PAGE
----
FANG Stocks Update: One Of 'Em Has Shrugged Off This Whole Mess

Posted by jbrumley on February 29, 2020 8:24 AM

In our last FANG stocks update we warned that these names, as a group, were racing too far ahead of the pack. And, we've pointed out the same with a handful of sector-based and style-based looks of late. Not surprisingly, the overextended names that make up the so-called FANG stocks led last week's tumble. Whereas the S&P 500 fell 11.2% over the course of last week, the average FANG stock cratered to the tune of 11.6%. Apple (AAPL) led the way with a 12.6% tumble. If you count the two final days of the week before -- which is really when the correction started -- the performance disparity gets even worse. The FANG Index is down 14.4% from its February peak, led by Apple with its 15.5% slide. The S&P 500 is only down 12.4% from this month's (record) high.

There's been one oddball, however. That's Netflix (NFLX). It lost less than 3% of its value last week despite coronavirus-mania, and is only down 4.8% from its peak.


What gives? Traders were thinking beyond mere momentum. They were thinking about consumer psychology. Inasmuch as Netflix is a "stay at home" kind of service that might actually benefit from an epidemic outbreak, it was one of the few names the market favored last week. Apple depends on components from China, and assembly in China. Alphabet (GOOG, GOOGL) Google counts on a strong economy to support its ad business as well as its cloud computing ventures. Facebook (FB) is also at the mercy of the economy when it comes to pricing power. And Amazon (AMZN)? It may be the most vulnerable of all to turbulence in China that could spill over into the United States.

The graphic below is color-coded; the performance of each FANG component is plotted in the same color as its text label. If you're colorblind though, the sequence of each text label from the top to the bottom is also their performance position for the past 12 months. [Apple is still the best performer, and Netflix is still the worst performer, for that timeframe.]

The $64,000 question is, of course. now what? Is the worst over, or is more of the same in store for the coming week?

Never say never, but by Friday afternoon it looked like the sellers were exhausted and finally willing to yield back to the bulls, who by the way were completely ok with taking the reins back.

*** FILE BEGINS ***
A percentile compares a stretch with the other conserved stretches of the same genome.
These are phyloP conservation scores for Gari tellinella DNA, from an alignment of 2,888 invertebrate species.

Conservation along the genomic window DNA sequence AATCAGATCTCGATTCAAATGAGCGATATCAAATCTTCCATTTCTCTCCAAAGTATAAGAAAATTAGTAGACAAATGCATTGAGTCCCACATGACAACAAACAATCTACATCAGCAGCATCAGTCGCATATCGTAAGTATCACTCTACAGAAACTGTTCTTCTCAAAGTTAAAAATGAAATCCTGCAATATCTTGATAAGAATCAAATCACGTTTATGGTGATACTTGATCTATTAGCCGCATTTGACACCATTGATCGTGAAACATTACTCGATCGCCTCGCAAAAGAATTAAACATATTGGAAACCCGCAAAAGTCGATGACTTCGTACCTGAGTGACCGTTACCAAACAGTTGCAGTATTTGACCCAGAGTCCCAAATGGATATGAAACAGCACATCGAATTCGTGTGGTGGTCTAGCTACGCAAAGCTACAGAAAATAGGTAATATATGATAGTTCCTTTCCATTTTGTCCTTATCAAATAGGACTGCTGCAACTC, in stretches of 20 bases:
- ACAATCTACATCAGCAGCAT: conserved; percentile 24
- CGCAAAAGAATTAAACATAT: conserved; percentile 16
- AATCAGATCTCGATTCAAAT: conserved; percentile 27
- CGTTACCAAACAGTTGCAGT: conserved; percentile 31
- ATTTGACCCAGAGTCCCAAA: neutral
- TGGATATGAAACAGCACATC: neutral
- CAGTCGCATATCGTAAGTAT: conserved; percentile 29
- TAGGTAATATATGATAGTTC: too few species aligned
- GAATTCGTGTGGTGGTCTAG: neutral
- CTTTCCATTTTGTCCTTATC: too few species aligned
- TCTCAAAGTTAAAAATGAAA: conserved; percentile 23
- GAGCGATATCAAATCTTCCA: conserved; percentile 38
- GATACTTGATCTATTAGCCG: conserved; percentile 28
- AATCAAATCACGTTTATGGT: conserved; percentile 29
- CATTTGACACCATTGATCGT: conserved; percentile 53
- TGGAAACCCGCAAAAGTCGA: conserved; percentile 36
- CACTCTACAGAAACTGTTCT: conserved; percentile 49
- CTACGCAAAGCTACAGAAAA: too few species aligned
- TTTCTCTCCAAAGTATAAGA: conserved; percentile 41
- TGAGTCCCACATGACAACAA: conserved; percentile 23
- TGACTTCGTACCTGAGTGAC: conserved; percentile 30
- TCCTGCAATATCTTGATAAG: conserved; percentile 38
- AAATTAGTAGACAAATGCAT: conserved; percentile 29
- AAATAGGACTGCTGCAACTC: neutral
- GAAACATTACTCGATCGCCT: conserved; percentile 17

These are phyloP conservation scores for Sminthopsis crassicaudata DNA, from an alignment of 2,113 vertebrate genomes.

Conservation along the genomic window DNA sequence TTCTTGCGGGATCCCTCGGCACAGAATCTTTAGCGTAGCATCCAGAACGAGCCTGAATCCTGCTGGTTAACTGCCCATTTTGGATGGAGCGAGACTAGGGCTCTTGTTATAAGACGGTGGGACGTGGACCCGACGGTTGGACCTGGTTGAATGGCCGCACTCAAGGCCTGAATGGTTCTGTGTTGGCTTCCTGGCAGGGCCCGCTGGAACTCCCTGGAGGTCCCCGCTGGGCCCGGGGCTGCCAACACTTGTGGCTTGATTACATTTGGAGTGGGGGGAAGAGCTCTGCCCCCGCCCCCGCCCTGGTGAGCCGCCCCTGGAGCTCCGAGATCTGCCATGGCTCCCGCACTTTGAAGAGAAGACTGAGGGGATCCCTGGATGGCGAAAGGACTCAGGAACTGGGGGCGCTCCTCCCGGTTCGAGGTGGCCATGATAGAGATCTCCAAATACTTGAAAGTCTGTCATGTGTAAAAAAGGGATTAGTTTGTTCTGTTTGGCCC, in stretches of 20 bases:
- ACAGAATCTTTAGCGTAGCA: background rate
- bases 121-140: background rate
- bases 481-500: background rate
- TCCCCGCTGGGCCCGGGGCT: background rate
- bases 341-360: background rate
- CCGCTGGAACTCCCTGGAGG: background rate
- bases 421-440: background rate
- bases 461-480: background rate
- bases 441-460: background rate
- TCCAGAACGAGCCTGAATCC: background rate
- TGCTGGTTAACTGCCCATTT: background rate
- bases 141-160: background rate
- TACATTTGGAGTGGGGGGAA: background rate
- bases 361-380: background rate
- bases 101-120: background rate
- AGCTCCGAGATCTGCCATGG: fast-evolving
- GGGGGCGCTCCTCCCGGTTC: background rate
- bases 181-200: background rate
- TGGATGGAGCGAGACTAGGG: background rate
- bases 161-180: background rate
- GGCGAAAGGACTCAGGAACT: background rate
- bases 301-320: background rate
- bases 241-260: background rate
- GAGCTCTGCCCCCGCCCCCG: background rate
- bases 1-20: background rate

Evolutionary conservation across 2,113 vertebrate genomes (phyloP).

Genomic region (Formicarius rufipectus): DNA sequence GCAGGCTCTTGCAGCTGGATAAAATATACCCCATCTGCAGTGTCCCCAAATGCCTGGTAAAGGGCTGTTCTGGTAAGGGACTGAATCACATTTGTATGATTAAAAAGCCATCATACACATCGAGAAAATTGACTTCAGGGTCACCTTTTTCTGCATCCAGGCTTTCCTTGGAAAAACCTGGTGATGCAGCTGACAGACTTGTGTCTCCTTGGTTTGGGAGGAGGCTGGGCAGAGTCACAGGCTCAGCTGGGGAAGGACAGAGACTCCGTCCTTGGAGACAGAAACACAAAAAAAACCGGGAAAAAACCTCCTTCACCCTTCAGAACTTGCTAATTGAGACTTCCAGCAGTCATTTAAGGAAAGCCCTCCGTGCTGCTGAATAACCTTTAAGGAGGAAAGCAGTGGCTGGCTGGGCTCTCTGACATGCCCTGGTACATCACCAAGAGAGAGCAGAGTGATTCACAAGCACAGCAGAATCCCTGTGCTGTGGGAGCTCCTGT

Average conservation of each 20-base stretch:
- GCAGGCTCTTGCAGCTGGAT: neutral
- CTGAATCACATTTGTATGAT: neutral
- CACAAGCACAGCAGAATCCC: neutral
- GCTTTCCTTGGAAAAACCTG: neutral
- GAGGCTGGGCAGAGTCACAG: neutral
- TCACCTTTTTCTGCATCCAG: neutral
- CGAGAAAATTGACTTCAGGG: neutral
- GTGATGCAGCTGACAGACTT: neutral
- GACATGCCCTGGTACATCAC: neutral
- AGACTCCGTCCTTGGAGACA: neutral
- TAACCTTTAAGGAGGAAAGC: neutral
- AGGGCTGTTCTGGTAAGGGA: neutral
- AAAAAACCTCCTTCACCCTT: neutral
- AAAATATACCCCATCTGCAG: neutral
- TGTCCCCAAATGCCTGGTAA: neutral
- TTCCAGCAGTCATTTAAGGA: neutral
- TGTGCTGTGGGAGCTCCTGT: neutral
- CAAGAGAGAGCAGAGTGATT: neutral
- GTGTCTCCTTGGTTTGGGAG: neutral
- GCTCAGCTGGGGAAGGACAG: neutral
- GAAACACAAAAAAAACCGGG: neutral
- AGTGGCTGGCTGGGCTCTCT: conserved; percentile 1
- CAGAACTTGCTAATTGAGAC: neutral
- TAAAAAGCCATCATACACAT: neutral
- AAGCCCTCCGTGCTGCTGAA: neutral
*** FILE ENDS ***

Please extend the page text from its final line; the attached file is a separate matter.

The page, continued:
The key clue of that shift is the shape of Friday's bar.... all of them. Despite the opening deep in the red for all of these stocks (except Netflix), they all fought their way back into the black on an intraday basis. When push came to shove as the weekend approached, traders decided there was more risk not being in these trades than there was in being in them. Underscoring that likely bullishness is the fact that, although the broad market didn't do so, four of the five FANG stocks finished the day with gains instead of losses despite the rough start. Of all the names traders and investors alike would want to see drive gains in the middle of a meltdown, it's these market leaders.

The gaping flaw in the analysis/assumption is of course the overwhelming irrationality of traders at this time. The coronavirus contagion is something to be respected, but truth be told, it's not something investors need to worry about as a long-term damper. It's not crimping demand. It's crimping supply. The world has survived worse. That doesn't mean traders are behaving reasonably and rationally though. If another batch of grim headlines surfaces in the coming week, it could easily undermine the glimmer of hope that started to shine on Friday.

Whatever's in the cards, this analysis' focus chart has to be Netflix for one simple reason... and not the reason you're thinking. Yes, it held up amazingly well last week, but in so doing it found support at (and confirmed) a key technical support line. All the key lows going back to September are connected with a light blue dashed line on the chart below, and the stock just kissed that floor on Friday. That may well be good enough to rekindle the bigger bullish tide.

That being said, also note NFLX shares only barely broke above its July peak around $385.60 before sliding lower. That level along with February's highs are the lines in the sand to watch. If the lower of the two is cleared, that's good. If the upper of those two at $393.93 is cleared as well, that's great. It should really cement in place the idea that things are looking good as we move into March.

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